Unequally Cloaked

It may surprise you, but the dating scene has almost all but disappeared from most demographics. What has replaced it is the emotionally damaging hookup culture that leaves both ends of the “no-strings-attached” relationship damaged severely. This was certainly not the way God designed it to be.

And certainly is correct. But for Christians who date, what should our expectations be? 2 Corinthians 6:14 states “Do not be unequally yoked together with unbelievers. For what fellowship has righteousness with lawlessness? And what communion has light with darkness?” We’ve all heard this before. Don’t date someone who’s not a Christian. Yeah, yeah, yeah. Sounds nice, with all the church rhetoric surrounding it. But in practice, it doesn’t seem so hunky dory.

As someone who’s been-there-done-that, I hope you will set a side your preconceptions and listen to reason. “But,” you say, “what does the Bible have to say about dating? It’s not in there.” And that’s true. However, if you delve deeper into the canon of Scripture, you might find a striking resemblance in the tale of Solomon, King of Israel:

1But King Solomon loved many foreign women, as well as the daughter of Pharaoh: women of the Moabites, Ammonites, Edomites, Sidonians, and Hittites—2from the nations of whom the LORD had said to the children of Israel, “You shall not intermarry with them, nor they with you. Surely they will turn away your hearts after their gods.” Solomon clung to these in love. 3And he had seven hundred wives, princesses, and three hundred concubines; and his wives turned away his heart [emphasis mine] (1 Kings 11:1-3).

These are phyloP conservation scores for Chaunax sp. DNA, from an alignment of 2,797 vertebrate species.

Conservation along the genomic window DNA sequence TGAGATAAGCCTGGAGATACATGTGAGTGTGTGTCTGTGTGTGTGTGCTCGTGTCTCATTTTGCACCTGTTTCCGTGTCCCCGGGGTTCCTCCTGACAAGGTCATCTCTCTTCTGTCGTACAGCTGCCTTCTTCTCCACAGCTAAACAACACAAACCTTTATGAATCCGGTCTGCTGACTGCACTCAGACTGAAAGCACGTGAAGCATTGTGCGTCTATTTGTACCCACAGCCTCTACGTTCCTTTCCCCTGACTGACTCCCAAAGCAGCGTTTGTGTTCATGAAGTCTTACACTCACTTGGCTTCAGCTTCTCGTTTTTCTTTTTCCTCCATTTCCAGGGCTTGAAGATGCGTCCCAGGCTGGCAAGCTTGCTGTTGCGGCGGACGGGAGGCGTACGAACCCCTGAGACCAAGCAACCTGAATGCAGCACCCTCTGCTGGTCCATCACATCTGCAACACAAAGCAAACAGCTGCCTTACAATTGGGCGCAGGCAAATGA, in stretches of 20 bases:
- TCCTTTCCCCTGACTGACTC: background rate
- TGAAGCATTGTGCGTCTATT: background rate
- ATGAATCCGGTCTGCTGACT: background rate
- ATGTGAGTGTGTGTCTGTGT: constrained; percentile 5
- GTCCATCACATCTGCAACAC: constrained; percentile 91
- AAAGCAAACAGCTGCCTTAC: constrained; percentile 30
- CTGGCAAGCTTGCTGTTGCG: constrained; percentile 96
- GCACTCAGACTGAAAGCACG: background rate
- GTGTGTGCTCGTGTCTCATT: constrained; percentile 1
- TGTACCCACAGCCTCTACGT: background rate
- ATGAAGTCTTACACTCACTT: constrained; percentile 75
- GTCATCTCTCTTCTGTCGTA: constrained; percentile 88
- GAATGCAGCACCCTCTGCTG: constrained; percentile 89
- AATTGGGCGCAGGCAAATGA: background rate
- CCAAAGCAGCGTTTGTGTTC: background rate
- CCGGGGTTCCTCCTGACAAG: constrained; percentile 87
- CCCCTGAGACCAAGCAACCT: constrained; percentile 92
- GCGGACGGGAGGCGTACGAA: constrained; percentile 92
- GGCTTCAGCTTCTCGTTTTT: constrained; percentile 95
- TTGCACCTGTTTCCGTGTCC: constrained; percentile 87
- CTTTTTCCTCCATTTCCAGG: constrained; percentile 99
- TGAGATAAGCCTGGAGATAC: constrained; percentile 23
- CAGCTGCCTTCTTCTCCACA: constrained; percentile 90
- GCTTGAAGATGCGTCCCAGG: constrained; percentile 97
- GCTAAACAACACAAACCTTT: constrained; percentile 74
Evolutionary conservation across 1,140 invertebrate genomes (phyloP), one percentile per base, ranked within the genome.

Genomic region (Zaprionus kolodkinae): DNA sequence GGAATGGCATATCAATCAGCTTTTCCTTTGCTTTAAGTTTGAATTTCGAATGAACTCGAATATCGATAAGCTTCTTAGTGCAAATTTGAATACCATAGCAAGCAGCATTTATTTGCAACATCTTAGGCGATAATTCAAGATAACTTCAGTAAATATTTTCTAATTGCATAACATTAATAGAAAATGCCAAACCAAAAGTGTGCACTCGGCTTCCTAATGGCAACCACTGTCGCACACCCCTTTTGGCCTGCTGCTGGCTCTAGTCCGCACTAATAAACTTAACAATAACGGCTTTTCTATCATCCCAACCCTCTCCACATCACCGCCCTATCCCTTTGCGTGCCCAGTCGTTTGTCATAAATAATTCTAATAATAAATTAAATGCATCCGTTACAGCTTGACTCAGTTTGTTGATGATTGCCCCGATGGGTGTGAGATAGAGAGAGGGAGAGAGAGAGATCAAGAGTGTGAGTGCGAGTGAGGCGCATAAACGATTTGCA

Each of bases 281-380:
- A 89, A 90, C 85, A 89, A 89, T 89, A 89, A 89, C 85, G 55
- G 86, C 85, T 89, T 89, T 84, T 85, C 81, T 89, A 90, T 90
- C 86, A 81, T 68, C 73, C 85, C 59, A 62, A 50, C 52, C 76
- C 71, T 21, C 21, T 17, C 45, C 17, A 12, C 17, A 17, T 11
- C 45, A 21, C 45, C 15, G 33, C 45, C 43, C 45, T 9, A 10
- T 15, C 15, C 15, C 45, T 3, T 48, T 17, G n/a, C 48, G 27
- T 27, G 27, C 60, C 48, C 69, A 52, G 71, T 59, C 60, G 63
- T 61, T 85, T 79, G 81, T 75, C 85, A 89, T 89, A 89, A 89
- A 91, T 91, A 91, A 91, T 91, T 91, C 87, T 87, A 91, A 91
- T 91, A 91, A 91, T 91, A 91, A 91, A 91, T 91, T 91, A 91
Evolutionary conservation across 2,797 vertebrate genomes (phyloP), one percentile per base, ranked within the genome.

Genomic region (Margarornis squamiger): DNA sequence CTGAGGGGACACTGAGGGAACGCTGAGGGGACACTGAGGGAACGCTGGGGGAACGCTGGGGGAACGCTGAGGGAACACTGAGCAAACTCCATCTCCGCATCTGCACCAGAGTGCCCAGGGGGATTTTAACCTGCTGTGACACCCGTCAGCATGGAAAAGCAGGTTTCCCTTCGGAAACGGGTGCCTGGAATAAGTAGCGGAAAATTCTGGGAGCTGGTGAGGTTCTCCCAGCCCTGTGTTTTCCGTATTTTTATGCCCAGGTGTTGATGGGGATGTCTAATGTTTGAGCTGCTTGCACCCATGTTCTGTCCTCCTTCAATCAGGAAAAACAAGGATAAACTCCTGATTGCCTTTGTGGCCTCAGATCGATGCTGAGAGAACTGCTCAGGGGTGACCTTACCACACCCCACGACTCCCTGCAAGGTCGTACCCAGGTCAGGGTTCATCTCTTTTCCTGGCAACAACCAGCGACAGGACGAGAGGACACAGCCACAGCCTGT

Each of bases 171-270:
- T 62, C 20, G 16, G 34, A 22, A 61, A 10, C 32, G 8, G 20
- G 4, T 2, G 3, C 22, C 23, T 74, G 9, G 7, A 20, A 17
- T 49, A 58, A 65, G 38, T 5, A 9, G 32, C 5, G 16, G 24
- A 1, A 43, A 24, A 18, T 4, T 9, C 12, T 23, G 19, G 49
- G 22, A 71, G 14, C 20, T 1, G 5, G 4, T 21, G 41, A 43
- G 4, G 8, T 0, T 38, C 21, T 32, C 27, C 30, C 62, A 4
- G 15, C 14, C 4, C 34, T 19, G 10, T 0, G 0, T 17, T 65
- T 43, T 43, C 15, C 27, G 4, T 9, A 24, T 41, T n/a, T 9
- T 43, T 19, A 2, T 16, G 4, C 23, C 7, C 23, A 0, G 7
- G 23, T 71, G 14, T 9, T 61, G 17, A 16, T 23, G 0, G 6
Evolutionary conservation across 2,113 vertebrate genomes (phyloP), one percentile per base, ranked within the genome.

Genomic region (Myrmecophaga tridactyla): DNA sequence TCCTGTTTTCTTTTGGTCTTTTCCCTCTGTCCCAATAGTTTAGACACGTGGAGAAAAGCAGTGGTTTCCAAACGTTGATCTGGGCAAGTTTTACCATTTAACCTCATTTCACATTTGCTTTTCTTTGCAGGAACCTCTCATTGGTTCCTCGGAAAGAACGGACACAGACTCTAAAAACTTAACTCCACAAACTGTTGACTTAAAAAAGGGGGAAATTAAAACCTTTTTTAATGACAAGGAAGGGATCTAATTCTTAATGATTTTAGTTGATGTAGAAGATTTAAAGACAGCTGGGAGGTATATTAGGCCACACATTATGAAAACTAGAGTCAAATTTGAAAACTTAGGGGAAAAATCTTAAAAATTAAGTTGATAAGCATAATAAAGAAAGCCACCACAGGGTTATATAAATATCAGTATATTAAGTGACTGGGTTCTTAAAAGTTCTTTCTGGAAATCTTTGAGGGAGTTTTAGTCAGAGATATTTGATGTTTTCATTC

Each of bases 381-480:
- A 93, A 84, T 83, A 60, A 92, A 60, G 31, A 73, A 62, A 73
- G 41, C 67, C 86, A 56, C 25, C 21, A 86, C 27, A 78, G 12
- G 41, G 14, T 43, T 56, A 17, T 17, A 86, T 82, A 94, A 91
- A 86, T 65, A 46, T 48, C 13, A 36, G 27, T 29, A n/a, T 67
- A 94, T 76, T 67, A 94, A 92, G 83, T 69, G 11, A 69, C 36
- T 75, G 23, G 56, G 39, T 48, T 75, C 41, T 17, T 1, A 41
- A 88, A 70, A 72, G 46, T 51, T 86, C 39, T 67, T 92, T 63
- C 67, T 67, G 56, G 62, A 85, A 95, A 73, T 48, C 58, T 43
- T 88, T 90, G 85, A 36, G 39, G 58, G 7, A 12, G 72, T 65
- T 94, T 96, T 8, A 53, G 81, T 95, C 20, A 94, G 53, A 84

Now, while you may not have 700 wives, a principle is nonetheless harped on in this example. The people closest to us have a tendency to influence us. We can also influence others, but love can be a dangerous game.

In my experience, I held on to my unsanctioned relationship because I thought I could change the other person to be like me. Well, that didn’t work and I ended up prolonging the relationship longer than I should have and it caused more pain that it would have if I had just followed God’s plan in the first place.

So the next time we get involved romantically with someone not of our belief system, let’s check ourselves. What is the purpose of the relationship? Why are we in the relationship? What is the projected end of the relationship? Think about these things and date smarter. You’ll be glad you did.


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